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Dr Donald Kinghorn (HPC and Scientific Computing)

Kabylake vs Skylake for compute on Linux -- Linpack on Ubuntu 1610

Written on January 3, 2017 by Dr Donald Kinghorn
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Intel core i7 7700K Kabylake ... how about some giga flops! Being a science/computer/numerical-computing nerd the first thing I want to know about new CPU hardware is "how does it do on the Linpack benchmark?". There is a reason. When I was doing my doctoral thesis work the computing hardware I had available had floating point performance measured in mega flops. Yes, millions of floating point operations per second, NOT billions or trillions or, soon to be, millions of billions of operations per second. So, yes, Linpack GFLOPS is a number that warms my heart. You can argue about how meaningful of a performance metric it is but they are still (for now) ranking the top500 supercomputers by their Linpack performance and for me it's the first thing I want to know about a new CPU.

Intel Kabylake is the successor to core i7 Skylake. These processors are not necessarily intended for compute intensive workloads. That is usually the realm of the Xeon family of processors. However, the Skylake 6700K is a great processor and for it's intended use as a standard 4-core desktop processor it is remarkably good. Kabylake core i7 is a "tuned" update to Skylake. The main difference seems to be slightly higher core clock frequencies.

Kabylake core i7 7700K
Base clock: 4.2GHz
All-core-turbo: 4.4GHz (that's what I saw when I ran the benchmark)
Max turbo: 4.5GHz
Skylake core i7 6700K
Base clock: 4.0GHz
All-core-turbo: 4.0GHz
Max turbo: 4.2GHz

Are there any differences other than clock frequencies?

Yes, I'm sure there are differences but, if there is, they are not obvious! I don't have detailed architecture information...

Here's the CPUID flags for the Kabylake 7700K

fpu vme de pse tsc msr pae mce cx8 apic sep mtrr pge mca cmov pat pse36 
clflush dts acpi mmx fxsr sse sse2 ss ht tm pbe syscall nx pdpe1gb rdtscp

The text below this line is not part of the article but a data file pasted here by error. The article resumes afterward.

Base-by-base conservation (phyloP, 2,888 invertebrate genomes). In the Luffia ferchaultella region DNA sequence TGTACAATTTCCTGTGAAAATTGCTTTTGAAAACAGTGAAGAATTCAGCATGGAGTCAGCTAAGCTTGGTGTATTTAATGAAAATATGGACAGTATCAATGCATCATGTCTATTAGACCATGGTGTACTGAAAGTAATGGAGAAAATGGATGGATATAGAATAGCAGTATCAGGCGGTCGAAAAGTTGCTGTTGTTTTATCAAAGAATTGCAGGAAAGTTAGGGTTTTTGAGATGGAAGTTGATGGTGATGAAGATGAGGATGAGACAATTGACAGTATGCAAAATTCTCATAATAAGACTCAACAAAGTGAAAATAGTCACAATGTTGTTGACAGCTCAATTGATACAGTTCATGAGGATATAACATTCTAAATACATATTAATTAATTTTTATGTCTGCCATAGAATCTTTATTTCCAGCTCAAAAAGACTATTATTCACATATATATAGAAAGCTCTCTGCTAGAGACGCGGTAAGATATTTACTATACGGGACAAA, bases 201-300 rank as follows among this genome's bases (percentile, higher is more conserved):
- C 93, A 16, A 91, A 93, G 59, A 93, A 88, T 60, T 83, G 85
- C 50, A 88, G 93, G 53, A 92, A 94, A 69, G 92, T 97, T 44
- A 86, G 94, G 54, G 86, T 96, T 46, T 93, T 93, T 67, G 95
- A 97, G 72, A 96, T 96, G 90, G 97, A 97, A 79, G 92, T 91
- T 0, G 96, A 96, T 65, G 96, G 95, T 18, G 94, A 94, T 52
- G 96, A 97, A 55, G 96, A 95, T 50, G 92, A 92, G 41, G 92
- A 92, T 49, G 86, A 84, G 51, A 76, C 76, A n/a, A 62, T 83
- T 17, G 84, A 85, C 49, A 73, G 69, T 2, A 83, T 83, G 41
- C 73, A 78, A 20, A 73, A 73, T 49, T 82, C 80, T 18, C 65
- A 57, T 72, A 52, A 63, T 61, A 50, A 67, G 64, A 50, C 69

lm constant_tsc art arch_perfmon pebs bts rep_good nopl xtopology nonstop_tsc 
aperfmperf eagerfpu pni pclmulqdq dtes64 monitor ds_cpl vmx est tm2 ssse3 
sdbg fma cx16 xtpr pdcm pcid sse4_1 sse4_2 x2apic movbe popcnt tsc_deadline_timer 
aes xsave avx f16c rdrand lahf_lm abm 3dnowprefetch epb intel_pt tpr_shadow 
vnmi flexpriority ept vpid fsgsbase tsc_adjust bmi1 hle avx2 smep bmi2 
erms invpcid rtm mpx rdseed adx smap clflushopt xsaveopt xsavec xgetbv1 xsaves 
dtherm ida arat pln pts hwp hwp_notify hwp_act_window hwp_epp

... the CPUID flags for Skylake 6700K are

 EXACTLY THE SAME AS KABYLAKE!

Linpack benchmark on Intel core i7 7700K Kabylake

  • OS: Ubuntu 1610
  • Intel MKL version: 2017.1.132

I was using an ASUS Z270 motherboard. There were no problems installing Ubuntu on this new platform.

Best result with problem size of 85000 (88% of the 64GB system memory) < br/> 253 GFLOP/s < br/> At problem size 40000 242 GFLOP/s

Comparison of Kabylake 7700K, Skylake 6700K and Haswell 4790K at problem size 40000

CPUAll-Core-Turbo clockLinpack GFLOP/s
7700K 4.4GHz 242
6700K 4.0GHz 255
4790K 4.2GHz 234

So it looks like the Skylake 6700K out-performs Kabylake 7700K running the Intel optimized Linpack benchmark even though the 7700K is clocked 10% faster.

OK, this is just the Linpack benchmark! Things may look better for Kabylake after Intel releases a new MKL (There was a big difference for Skylake after MKL 11.3 came out). Also, yes, the higher clock on Kabylake does make a difference for most real world application and it is in general 5-10% faster for most tasks.

Here's some of the output ...

Intel(R) Core(TM) i7-7700K CPU

Number of CPUs: 1
Number of cores: 4
Number of threads: 4

Maximum memory requested that can be used=16200901024, at the size=45000

=================== Timing linear equation system solver ===================

Size   LDA    Align. Time(s)    GFlops   Residual     Residual(norm) Check

30000  30000  1      75.697     237.8152 8.725493e-10 3.439598e-02   pass
35000  35000  1      118.446    241.3400 1.161127e-09 3.370575e-02   pass
40000  40000  1      176.087    242.3227 1.573162e-09 3.498767e-02   pass

Intel(R) Core(TM) i7-6700K CPU

Number of CPUs: 1
Number of cores: 4
Number of threads: 4

Maximum memory requested that can be used=16200901024, at the size=45000

=================== Timing linear equation system solver ===================

Size     LDA        Align.   Time(s)        GFlops    Residual           Residual(norm) Check
30000  30000  1          70.881         253.9736 6.426480e-10 2.533325e-02   pass
35000  35000  1          111.866        255.5348 7.896800e-10 2.292321e-02   pass
40000  40000  1          167.556        254.6599 1.071610e-09 2.383298e-02   pass

Intel(R) Core(TM) i7-4790K CPU

Number of CPUs: 1
Number of cores: 4
Number of threads: 4


Maximum memory requested that can be used=16200901024, at the size=45000


=================== Timing linear equation system solver ===================


Size   LDA        Align. Time(s)        GFlops   Residual         Residual(norm) Check
30000  30000  1          78.790         228.4792 6.018069e-10 2.372329e-02   pass
35000  35000  1          126.072        226.7424 8.098306e-10 2.350815e-02   pass
40000  40000  1          182.586        233.6979 1.081908e-09 2.406201e-02   pass

Happy computing! --dbk

Tags: Kabylake, Skylake, Linpack